509 v. 541? Taggers caught; graffiti goes on

By RAELYNN RICARTE

News staff writer

February 17, 2007

Two teenagers have been arrested for tagging by Hood River City Police — but vandals continue to target properties throughout town.

A 16-year-old Ninth Court male was arraigned this week for felony criminal mischief. The juvenile came under investigation because of information posted on his MySpace account.

Frank Kenneth Bales, 18, has been accused of joining the minor in a Jan. 27 crime spree. The suspects are believed by law enforcement officials to have used blue, gray and white spray paint on vehicles, school buildings, houses, and park facilities.

According to reports, traces of matching paint were found on the hands of Bales and his alleged accomplice during questioning. Officers Mike Martin and Sal Rivera also collected empty cans at several sites that were tested for fingerprints.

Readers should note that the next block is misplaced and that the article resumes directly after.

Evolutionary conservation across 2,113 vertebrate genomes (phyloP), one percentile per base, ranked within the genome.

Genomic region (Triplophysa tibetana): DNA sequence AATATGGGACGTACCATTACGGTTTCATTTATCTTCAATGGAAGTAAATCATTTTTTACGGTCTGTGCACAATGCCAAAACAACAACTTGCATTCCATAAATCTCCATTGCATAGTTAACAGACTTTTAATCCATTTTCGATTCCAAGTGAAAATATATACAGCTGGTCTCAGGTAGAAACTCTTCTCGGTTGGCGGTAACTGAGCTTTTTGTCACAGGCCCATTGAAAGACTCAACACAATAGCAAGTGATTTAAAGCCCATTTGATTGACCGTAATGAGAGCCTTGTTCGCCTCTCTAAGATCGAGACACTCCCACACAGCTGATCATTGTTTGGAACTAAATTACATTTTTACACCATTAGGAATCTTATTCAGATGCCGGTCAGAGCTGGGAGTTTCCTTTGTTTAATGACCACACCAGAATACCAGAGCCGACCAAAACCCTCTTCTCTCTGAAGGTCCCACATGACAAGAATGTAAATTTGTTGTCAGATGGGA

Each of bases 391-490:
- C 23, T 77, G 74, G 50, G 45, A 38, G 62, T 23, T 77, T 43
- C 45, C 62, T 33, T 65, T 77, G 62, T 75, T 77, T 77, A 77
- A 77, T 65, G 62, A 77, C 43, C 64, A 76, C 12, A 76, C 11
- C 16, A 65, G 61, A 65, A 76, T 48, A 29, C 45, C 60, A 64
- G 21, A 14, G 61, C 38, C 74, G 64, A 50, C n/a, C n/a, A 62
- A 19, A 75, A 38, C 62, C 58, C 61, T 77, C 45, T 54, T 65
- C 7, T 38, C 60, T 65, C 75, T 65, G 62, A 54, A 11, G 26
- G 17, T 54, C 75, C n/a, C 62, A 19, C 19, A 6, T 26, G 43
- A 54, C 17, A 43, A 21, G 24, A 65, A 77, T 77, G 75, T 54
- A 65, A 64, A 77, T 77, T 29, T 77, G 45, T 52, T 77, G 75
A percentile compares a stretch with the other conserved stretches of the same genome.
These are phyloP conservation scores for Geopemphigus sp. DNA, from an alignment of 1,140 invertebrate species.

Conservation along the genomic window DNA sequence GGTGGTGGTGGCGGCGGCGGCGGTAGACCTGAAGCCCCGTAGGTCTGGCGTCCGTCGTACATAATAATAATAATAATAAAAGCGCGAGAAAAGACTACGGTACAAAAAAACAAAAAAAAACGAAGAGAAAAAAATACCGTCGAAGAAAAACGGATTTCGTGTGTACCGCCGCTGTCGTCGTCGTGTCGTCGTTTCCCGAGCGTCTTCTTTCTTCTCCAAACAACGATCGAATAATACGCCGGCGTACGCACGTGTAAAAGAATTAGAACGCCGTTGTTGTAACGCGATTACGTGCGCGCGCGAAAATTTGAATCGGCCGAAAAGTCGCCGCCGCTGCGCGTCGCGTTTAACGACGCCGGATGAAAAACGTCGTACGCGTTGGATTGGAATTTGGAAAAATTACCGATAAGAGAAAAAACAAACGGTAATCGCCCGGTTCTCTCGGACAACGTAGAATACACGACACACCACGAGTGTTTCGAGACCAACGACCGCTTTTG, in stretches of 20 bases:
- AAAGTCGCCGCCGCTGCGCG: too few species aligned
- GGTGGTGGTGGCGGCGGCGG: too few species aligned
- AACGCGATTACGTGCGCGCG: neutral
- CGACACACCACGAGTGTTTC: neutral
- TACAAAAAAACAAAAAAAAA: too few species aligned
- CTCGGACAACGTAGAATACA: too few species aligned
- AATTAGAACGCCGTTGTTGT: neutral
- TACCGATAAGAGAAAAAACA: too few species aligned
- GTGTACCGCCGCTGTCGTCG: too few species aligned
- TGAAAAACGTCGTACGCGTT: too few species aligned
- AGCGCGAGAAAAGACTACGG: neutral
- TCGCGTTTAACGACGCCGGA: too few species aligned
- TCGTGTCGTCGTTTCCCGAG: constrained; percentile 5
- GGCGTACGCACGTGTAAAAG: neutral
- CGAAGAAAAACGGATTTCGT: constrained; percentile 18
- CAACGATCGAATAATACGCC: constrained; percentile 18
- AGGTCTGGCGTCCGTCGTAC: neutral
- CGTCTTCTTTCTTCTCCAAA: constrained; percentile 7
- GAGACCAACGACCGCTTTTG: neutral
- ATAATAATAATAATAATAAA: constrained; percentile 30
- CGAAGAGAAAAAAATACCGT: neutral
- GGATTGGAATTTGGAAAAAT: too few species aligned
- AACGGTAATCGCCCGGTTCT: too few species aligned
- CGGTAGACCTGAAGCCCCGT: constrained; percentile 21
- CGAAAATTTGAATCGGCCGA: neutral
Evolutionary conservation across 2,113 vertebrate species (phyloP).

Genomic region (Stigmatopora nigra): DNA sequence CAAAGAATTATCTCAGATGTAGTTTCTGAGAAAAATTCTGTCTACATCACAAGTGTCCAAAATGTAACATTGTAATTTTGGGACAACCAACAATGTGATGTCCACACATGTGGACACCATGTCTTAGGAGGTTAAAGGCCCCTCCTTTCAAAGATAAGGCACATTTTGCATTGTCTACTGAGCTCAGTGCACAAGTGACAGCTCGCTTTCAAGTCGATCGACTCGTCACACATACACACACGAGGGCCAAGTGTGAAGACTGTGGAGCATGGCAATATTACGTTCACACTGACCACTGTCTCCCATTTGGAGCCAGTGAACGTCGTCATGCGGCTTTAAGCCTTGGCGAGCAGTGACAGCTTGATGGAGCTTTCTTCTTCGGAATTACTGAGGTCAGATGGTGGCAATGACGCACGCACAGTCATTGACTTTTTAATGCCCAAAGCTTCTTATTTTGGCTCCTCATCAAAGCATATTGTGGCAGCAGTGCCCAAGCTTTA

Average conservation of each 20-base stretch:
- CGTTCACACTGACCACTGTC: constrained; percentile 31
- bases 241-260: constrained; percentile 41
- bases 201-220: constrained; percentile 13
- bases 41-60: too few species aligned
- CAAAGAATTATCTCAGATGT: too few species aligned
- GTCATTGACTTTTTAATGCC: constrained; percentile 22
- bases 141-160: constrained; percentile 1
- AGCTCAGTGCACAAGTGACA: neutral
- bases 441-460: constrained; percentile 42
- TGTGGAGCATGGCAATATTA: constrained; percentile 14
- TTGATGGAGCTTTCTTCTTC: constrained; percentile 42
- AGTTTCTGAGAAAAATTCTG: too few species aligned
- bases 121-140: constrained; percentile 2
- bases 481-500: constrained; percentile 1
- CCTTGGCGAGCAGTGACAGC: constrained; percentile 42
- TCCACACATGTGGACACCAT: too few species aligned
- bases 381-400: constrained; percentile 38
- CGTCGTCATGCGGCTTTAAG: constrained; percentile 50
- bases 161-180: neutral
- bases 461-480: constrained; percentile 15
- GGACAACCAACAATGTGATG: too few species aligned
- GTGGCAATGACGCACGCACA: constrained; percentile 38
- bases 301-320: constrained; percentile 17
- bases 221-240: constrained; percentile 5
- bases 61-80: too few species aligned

Police have declined to comment on whether a match was made with either suspect.

Police Lt. Dave Thompson said the arrests of the two teens may have solved some of the recent problems. But he believes that a group of other Hood River juveniles are engaged in a “graffiti war” with White Salmon youth.

On Wednesday night, several neighborhoods in the Heights were tagged with red paint. The Washington state telephone prefix 509 was a common theme sprayed on a billboard, business, house and vehicles. The Oregon prefix 541 has been spray-painted on buildings across the Columbia River.

“We think some of this damage is the result of a rivalry that began during football season. But it is a crime and anyone caught by us will be punished,” said Thompson.

Martin and Rivera received a citizen tip that led them to question Bales and the juvenile male. A Eugene Street woman alerted them to information that she had gleaned from the Internet and believed might help them solve the crime.

She had found a name on the MySpace account of a local teen that matched the one painted on her car.

That same moniker had been painted on the basketball shed of a nearby park. It also appeared on the “bowl” at a skate park across town.

Police then made a visit to the home of the younger teen. Both he and Bales were present and reportedly admitted to the damage at the skate park. However, they denied tagging May Street School, four new houses off Hull Street and three vehicles along Sherman Avenue.

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